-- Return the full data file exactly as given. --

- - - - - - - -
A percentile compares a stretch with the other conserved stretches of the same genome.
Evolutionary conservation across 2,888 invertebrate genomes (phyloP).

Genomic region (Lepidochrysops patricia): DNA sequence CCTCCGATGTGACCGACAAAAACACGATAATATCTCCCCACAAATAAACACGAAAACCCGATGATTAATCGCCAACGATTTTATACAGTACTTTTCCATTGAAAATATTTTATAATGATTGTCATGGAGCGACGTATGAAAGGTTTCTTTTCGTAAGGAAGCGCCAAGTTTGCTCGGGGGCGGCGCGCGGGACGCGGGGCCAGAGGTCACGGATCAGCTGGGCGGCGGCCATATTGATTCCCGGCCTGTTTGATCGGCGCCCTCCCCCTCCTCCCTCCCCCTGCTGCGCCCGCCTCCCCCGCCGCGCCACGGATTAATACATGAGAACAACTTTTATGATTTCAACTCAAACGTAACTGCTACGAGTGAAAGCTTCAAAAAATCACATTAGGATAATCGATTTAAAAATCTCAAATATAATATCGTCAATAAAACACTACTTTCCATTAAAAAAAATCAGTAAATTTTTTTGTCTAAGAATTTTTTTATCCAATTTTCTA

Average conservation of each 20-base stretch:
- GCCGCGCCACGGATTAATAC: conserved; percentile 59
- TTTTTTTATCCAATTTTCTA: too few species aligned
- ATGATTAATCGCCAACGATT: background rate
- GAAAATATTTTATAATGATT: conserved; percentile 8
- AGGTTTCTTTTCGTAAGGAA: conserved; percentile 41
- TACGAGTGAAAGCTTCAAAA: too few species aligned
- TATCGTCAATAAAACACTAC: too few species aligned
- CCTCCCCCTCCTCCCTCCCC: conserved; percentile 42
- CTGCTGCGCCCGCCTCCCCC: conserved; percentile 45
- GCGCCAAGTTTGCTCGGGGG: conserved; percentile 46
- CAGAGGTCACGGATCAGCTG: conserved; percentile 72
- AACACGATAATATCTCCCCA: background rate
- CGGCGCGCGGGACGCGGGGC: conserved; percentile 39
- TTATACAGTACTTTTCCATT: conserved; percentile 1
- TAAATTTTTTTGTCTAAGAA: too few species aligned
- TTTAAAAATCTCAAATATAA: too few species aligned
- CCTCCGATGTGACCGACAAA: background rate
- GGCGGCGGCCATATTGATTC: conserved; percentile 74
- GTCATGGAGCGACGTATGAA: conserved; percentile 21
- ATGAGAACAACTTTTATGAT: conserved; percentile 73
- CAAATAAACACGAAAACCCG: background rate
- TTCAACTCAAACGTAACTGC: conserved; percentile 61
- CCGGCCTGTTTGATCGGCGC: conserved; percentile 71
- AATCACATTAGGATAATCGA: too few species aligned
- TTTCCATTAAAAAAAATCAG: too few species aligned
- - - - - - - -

A percentile compares a stretch with the other conserved stretches of the same genome.
Evolutionary conservation across 2,888 invertebrate genomes (phyloP).

Genomic region (Lepidochrysops patricia): DNA sequence CCTCCGATGTGACCGACAAAAACACGATAATATCTCCCCACAAATAAACACGAAAACCCGATGATTAATCGCCAACGATTTTATACAGTACTTTTCCATTGAAAATATTTTATAATGATTGTCATGGAGCGACGTATGAAAGGTTTCTTTTCGTAAGGAAGCGCCAAGTTTGCTCGGGGGCGGCGCGCGGGACGCGGGGCCAGAGGTCACGGATCAGCTGGGCGGCGGCCATATTGATTCCCGGCCTGTTTGATCGGCGCCCTCCCCCTCCTCCCTCCCCCTGCTGCGCCCGCCTCCCCCGCCGCGCCACGGATTAATACATGAGAACAACTTTTATGATTTCAACTCAAACGTAACTGCTACGAGTGAAAGCTTCAAAAAATCACATTAGGATAATCGATTTAAAAATCTCAAATATAATATCGTCAATAAAACACTACTTTCCATTAAAAAAAATCAGTAAATTTTTTTGTCTAAGAATTTTTTTATCCAATTTTCTA

Average conservation of each 20-base stretch:
- GCCGCGCCACGGATTAATAC: conserved; percentile 59
- TTTTTTTATCCAATTTTCTA: too few species aligned
- ATGATTAATCGCCAACGATT: background rate
- GAAAATATTTTATAATGATT: conserved; percentile 8
- AGGTTTCTTTTCGTAAGGAA: conserved; percentile 41
- TACGAGTGAAAGCTTCAAAA: too few species aligned
- TATCGTCAATAAAACACTAC: too few species aligned
- CCTCCCCCTCCTCCCTCCCC: conserved; percentile 42
- CTGCTGCGCCCGCCTCCCCC: conserved; percentile 45
- GCGCCAAGTTTGCTCGGGGG: conserved; percentile 46
- CAGAGGTCACGGATCAGCTG: conserved; percentile 72
- AACACGATAATATCTCCCCA: background rate
- CGGCGCGCGGGACGCGGGGC: conserved; percentile 39
- TTATACAGTACTTTTCCATT: conserved; percentile 1
- TAAATTTTTTTGTCTAAGAA: too few species aligned
- TTTAAAAATCTCAAATATAA: too few species aligned
- CCTCCGATGTGACCGACAAA: background rate
- GGCGGCGGCCATATTGATTC: conserved; percentile 74
- GTCATGGAGCGACGTATGAA: conserved; percentile 21
- ATGAGAACAACTTTTATGAT: conserved; percentile 73
- CAAATAAACACGAAAACCCG: background rate
- TTCAACTCAAACGTAACTGC: conserved; percentile 61
- CCGGCCTGTTTGATCGGCGC: conserved; percentile 71
- AATCACATTAGGATAATCGA: too few species aligned
- TTTCCATTAAAAAAAATCAG: too few species aligned